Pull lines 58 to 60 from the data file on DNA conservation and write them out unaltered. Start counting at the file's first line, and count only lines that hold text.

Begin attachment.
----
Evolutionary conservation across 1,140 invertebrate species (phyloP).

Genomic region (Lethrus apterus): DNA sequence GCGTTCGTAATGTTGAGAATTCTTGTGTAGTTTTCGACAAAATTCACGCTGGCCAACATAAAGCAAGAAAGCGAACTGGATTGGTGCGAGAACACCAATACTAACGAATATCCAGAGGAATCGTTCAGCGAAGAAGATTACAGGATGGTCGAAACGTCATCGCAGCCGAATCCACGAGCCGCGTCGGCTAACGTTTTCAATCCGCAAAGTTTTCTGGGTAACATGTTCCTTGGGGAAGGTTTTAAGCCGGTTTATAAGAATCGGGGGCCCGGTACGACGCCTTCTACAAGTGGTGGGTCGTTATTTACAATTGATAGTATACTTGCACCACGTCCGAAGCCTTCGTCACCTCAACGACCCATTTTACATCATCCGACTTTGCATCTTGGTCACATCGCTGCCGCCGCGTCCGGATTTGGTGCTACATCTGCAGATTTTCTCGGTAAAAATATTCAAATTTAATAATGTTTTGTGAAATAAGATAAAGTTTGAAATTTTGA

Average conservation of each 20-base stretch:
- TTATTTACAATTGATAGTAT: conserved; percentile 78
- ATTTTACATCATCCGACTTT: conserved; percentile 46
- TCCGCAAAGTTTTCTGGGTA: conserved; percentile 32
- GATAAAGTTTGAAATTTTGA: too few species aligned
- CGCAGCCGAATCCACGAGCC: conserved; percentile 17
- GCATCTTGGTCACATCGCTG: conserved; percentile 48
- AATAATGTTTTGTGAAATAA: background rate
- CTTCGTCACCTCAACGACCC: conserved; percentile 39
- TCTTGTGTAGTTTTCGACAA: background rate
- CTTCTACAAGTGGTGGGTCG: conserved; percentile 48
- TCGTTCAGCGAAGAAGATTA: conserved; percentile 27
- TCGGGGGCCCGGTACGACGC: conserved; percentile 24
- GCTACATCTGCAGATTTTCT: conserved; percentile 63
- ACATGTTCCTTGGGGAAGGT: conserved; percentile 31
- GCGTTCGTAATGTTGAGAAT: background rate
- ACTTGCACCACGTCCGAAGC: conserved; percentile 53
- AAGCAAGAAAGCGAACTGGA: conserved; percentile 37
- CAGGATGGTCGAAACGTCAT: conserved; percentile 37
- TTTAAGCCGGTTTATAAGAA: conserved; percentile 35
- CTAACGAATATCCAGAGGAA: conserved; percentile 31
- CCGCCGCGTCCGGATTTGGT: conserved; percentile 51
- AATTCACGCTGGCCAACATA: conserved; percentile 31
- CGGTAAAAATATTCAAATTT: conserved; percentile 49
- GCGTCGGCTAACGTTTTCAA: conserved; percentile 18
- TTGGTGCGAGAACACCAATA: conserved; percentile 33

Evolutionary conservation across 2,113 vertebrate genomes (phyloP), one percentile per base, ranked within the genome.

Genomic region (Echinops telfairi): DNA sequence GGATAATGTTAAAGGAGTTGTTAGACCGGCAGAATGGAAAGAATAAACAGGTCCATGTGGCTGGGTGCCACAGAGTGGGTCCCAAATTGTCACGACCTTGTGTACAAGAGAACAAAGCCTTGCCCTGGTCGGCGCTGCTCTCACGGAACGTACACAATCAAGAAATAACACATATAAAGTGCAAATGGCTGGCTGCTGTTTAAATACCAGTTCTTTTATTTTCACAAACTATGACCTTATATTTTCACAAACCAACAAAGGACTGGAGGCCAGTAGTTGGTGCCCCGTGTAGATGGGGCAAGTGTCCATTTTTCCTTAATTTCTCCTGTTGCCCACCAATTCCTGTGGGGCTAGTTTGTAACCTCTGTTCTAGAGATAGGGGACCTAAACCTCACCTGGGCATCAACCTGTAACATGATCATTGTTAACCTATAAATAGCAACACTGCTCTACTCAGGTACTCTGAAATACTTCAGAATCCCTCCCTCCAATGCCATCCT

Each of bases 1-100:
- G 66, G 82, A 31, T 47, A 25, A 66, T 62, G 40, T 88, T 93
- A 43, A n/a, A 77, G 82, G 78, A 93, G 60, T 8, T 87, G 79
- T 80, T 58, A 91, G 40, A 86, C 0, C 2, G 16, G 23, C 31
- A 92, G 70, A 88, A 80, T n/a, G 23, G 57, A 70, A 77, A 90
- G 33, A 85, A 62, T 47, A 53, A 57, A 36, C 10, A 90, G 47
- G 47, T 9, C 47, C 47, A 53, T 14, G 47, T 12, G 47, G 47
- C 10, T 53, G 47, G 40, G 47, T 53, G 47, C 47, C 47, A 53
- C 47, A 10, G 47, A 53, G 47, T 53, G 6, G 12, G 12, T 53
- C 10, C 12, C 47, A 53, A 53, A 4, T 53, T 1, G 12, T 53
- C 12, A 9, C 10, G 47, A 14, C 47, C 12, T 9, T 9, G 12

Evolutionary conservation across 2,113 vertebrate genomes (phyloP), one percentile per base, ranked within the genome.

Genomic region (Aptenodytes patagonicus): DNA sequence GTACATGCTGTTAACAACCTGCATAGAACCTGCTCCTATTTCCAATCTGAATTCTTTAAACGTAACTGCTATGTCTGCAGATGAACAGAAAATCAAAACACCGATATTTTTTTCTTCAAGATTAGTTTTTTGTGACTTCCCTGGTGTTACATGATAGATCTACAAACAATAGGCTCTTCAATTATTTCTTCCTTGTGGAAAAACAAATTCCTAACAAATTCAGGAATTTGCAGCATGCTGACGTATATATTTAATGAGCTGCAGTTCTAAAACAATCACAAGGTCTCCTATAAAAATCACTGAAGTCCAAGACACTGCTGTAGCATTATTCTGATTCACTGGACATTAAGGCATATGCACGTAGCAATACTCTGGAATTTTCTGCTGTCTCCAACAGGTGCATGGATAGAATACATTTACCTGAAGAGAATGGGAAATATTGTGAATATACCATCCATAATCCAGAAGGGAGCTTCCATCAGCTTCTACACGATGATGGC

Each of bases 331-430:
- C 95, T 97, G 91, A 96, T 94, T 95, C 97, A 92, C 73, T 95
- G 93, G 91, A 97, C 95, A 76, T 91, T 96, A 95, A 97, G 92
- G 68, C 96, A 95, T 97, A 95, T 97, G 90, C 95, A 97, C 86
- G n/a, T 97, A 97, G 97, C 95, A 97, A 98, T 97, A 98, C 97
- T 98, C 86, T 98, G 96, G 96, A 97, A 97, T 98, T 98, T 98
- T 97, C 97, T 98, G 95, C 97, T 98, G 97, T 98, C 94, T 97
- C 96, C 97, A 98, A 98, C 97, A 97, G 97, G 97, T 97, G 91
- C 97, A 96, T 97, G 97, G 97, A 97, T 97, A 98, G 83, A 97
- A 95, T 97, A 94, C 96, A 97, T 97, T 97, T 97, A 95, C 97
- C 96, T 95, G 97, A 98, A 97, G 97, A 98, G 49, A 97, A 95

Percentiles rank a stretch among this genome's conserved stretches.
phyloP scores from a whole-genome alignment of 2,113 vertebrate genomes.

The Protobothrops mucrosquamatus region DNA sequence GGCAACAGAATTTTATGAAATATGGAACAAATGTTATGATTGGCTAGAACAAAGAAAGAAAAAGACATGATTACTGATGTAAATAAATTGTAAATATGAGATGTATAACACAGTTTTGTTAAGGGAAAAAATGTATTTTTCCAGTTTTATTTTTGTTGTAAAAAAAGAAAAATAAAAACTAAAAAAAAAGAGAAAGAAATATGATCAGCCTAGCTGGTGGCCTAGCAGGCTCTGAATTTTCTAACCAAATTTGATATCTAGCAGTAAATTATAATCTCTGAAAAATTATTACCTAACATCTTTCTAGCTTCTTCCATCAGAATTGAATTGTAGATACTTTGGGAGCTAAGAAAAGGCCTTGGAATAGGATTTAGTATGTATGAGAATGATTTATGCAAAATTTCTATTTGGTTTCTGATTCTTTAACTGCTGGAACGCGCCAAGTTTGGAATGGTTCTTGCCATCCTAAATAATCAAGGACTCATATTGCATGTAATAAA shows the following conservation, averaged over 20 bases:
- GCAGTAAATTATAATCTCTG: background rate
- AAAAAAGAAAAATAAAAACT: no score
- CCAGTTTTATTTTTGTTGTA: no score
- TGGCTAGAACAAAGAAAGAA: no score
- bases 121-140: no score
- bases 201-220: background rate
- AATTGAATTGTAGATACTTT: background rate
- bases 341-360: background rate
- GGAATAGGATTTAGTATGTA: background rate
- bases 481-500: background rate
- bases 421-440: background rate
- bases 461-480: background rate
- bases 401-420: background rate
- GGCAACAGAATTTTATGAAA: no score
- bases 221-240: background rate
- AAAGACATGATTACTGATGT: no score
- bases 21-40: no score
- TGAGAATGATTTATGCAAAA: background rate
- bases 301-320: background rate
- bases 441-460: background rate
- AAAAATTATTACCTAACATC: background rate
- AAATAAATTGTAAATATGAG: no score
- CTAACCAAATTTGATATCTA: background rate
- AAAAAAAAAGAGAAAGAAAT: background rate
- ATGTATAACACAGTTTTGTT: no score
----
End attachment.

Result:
- GCAGTAAATTATAATCTCTG: background rate
- AAAAAAGAAAAATAAAAACT: no score
- CCAGTTTTATTTTTGTTGTA: no score